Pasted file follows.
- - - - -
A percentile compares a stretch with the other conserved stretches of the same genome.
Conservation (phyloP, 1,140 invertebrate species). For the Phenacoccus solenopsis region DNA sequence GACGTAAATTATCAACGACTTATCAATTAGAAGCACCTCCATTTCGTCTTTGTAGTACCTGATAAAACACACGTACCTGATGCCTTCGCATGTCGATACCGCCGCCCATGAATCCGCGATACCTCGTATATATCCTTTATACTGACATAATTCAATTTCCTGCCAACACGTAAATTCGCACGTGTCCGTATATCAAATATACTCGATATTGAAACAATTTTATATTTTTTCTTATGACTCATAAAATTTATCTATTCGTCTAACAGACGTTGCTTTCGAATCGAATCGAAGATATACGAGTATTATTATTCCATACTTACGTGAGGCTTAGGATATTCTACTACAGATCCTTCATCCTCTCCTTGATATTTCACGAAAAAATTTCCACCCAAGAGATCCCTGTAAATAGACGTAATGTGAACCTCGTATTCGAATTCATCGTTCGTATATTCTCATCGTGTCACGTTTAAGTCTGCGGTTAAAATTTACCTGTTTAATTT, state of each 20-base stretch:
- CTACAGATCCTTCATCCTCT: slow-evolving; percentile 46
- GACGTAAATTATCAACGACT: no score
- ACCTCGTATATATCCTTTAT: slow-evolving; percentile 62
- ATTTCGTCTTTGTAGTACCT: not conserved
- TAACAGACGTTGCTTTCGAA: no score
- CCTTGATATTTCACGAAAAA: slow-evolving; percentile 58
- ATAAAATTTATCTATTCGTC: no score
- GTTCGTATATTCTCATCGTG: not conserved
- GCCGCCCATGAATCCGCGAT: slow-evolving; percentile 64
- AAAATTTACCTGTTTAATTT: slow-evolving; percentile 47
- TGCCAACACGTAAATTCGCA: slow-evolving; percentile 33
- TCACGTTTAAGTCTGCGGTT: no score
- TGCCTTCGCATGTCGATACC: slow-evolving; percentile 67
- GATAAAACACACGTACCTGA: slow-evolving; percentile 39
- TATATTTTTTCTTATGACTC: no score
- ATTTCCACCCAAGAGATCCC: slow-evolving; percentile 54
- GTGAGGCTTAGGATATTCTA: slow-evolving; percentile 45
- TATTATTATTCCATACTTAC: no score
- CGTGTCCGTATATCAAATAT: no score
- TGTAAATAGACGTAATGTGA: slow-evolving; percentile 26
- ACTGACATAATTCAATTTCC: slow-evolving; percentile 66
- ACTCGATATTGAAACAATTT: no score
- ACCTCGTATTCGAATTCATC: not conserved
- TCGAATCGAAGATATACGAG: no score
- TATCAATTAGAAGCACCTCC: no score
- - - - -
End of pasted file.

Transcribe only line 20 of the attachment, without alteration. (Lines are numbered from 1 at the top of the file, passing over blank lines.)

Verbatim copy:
- TATTATTATTCCATACTTAC: no score